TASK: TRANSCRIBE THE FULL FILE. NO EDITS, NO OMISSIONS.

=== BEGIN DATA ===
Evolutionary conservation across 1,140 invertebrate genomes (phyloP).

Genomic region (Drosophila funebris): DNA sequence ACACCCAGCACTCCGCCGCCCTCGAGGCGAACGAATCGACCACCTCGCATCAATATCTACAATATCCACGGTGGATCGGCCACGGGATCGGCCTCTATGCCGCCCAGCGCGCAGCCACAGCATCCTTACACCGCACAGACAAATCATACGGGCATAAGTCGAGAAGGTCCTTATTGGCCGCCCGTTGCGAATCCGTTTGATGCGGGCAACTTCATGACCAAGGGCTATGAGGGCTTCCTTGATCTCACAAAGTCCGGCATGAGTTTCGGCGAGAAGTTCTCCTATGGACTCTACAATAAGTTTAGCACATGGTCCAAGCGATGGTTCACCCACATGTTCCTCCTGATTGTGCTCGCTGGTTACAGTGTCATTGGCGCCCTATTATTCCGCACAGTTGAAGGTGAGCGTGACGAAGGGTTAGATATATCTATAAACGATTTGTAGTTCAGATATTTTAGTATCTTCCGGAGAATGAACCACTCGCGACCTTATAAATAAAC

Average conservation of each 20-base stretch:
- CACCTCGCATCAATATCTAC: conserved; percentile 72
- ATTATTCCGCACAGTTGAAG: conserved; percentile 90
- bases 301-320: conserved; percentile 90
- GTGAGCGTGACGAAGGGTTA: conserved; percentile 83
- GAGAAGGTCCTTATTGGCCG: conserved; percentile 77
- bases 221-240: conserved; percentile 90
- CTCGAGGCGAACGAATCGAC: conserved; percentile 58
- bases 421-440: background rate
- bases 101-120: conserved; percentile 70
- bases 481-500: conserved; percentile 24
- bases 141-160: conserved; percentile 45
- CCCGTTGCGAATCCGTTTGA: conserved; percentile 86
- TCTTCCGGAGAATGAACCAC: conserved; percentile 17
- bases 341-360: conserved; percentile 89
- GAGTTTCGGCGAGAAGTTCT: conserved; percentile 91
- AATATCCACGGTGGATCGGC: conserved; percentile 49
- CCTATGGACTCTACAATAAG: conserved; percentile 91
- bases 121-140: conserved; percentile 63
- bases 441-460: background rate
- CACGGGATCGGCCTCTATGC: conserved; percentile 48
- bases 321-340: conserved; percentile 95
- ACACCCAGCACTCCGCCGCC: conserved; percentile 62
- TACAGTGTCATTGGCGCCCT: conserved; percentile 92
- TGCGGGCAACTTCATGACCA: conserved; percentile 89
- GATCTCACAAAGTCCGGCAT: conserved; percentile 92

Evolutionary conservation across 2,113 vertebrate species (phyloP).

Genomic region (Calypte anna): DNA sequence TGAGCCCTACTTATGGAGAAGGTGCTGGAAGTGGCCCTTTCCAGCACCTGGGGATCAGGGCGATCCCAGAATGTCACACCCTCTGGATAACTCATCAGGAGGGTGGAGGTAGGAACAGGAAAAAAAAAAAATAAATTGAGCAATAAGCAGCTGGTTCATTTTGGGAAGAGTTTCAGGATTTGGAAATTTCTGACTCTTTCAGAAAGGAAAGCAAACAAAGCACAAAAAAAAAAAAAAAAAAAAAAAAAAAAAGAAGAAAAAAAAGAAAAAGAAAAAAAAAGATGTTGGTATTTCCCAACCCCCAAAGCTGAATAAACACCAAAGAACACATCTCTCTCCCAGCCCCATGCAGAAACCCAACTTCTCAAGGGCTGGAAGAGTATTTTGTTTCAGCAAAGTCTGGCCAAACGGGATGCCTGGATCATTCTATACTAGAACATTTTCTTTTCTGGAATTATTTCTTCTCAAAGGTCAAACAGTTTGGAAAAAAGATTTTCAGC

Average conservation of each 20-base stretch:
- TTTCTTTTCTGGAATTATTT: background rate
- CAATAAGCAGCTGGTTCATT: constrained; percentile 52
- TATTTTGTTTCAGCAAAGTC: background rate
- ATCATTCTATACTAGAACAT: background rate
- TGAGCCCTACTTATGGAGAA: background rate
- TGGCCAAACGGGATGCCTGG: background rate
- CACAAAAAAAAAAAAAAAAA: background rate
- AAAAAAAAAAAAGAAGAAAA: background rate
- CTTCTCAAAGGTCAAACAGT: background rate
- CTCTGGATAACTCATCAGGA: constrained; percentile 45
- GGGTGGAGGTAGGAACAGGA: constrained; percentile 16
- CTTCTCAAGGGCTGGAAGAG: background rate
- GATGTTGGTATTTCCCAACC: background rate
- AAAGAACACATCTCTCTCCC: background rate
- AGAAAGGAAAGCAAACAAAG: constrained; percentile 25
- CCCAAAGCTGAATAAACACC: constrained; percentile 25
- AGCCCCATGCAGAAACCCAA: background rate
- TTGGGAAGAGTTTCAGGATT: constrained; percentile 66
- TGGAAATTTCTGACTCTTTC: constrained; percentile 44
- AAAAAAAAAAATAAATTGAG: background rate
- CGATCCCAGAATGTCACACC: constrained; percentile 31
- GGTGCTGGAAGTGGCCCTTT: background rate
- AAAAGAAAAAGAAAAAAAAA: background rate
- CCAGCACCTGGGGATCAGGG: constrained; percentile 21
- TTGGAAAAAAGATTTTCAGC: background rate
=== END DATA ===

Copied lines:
Evolutionary conservation across 1,140 invertebrate genomes (phyloP).

Genomic region (Drosophila funebris): DNA sequence ACACCCAGCACTCCGCCGCCCTCGAGGCGAACGAATCGACCACCTCGCATCAATATCTACAATATCCACGGTGGATCGGCCACGGGATCGGCCTCTATGCCGCCCAGCGCGCAGCCACAGCATCCTTACACCGCACAGACAAATCATACGGGCATAAGTCGAGAAGGTCCTTATTGGCCGCCCGTTGCGAATCCGTTTGATGCGGGCAACTTCATGACCAAGGGCTATGAGGGCTTCCTTGATCTCACAAAGTCCGGCATGAGTTTCGGCGAGAAGTTCTCCTATGGACTCTACAATAAGTTTAGCACATGGTCCAAGCGATGGTTCACCCACATGTTCCTCCTGATTGTGCTCGCTGGTTACAGTGTCATTGGCGCCCTATTATTCCGCACAGTTGAAGGTGAGCGTGACGAAGGGTTAGATATATCTATAAACGATTTGTAGTTCAGATATTTTAGTATCTTCCGGAGAATGAACCACTCGCGACCTTATAAATAAAC

Average conservation of each 20-base stretch:
- CACCTCGCATCAATATCTAC: conserved; percentile 72
- ATTATTCCGCACAGTTGAAG: conserved; percentile 90
- bases 301-320: conserved; percentile 90
- GTGAGCGTGACGAAGGGTTA: conserved; percentile 83
- GAGAAGGTCCTTATTGGCCG: conserved; percentile 77
- bases 221-240: conserved; percentile 90
- CTCGAGGCGAACGAATCGAC: conserved; percentile 58
- bases 421-440: background rate
- bases 101-120: conserved; percentile 70
- bases 481-500: conserved; percentile 24
- bases 141-160: conserved; percentile 45
- CCCGTTGCGAATCCGTTTGA: conserved; percentile 86
- TCTTCCGGAGAATGAACCAC: conserved; percentile 17
- bases 341-360: conserved; percentile 89
- GAGTTTCGGCGAGAAGTTCT: conserved; percentile 91
- AATATCCACGGTGGATCGGC: conserved; percentile 49
- CCTATGGACTCTACAATAAG: conserved; percentile 91
- bases 121-140: conserved; percentile 63
- bases 441-460: background rate
- CACGGGATCGGCCTCTATGC: conserved; percentile 48
- bases 321-340: conserved; percentile 95
- ACACCCAGCACTCCGCCGCC: conserved; percentile 62
- TACAGTGTCATTGGCGCCCT: conserved; percentile 92
- TGCGGGCAACTTCATGACCA: conserved; percentile 89
- GATCTCACAAAGTCCGGCAT: conserved; percentile 92

Evolutionary conservation across 2,113 vertebrate species (phyloP).

Genomic region (Calypte anna): DNA sequence TGAGCCCTACTTATGGAGAAGGTGCTGGAAGTGGCCCTTTCCAGCACCTGGGGATCAGGGCGATCCCAGAATGTCACACCCTCTGGATAACTCATCAGGAGGGTGGAGGTAGGAACAGGAAAAAAAAAAAATAAATTGAGCAATAAGCAGCTGGTTCATTTTGGGAAGAGTTTCAGGATTTGGAAATTTCTGACTCTTTCAGAAAGGAAAGCAAACAAAGCACAAAAAAAAAAAAAAAAAAAAAAAAAAAAAGAAGAAAAAAAAGAAAAAGAAAAAAAAAGATGTTGGTATTTCCCAACCCCCAAAGCTGAATAAACACCAAAGAACACATCTCTCTCCCAGCCCCATGCAGAAACCCAACTTCTCAAGGGCTGGAAGAGTATTTTGTTTCAGCAAAGTCTGGCCAAACGGGATGCCTGGATCATTCTATACTAGAACATTTTCTTTTCTGGAATTATTTCTTCTCAAAGGTCAAACAGTTTGGAAAAAAGATTTTCAGC

Average conservation of each 20-base stretch:
- TTTCTTTTCTGGAATTATTT: background rate
- CAATAAGCAGCTGGTTCATT: constrained; percentile 52
- TATTTTGTTTCAGCAAAGTC: background rate
- ATCATTCTATACTAGAACAT: background rate
- TGAGCCCTACTTATGGAGAA: background rate
- TGGCCAAACGGGATGCCTGG: background rate
- CACAAAAAAAAAAAAAAAAA: background rate
- AAAAAAAAAAAAGAAGAAAA: background rate
- CTTCTCAAAGGTCAAACAGT: background rate
- CTCTGGATAACTCATCAGGA: constrained; percentile 45
- GGGTGGAGGTAGGAACAGGA: constrained; percentile 16
- CTTCTCAAGGGCTGGAAGAG: background rate
- GATGTTGGTATTTCCCAACC: background rate
- AAAGAACACATCTCTCTCCC: background rate
- AGAAAGGAAAGCAAACAAAG: constrained; percentile 25
- CCCAAAGCTGAATAAACACC: constrained; percentile 25
- AGCCCCATGCAGAAACCCAA: background rate
- TTGGGAAGAGTTTCAGGATT: constrained; percentile 66
- TGGAAATTTCTGACTCTTTC: constrained; percentile 44
- AAAAAAAAAAATAAATTGAG: background rate
- CGATCCCAGAATGTCACACC: constrained; percentile 31
- GGTGCTGGAAGTGGCCCTTT: background rate
- AAAAGAAAAAGAAAAAAAAA: background rate
- CCAGCACCTGGGGATCAGGG: constrained; percentile 21
- TTGGAAAAAAGATTTTCAGC: background rate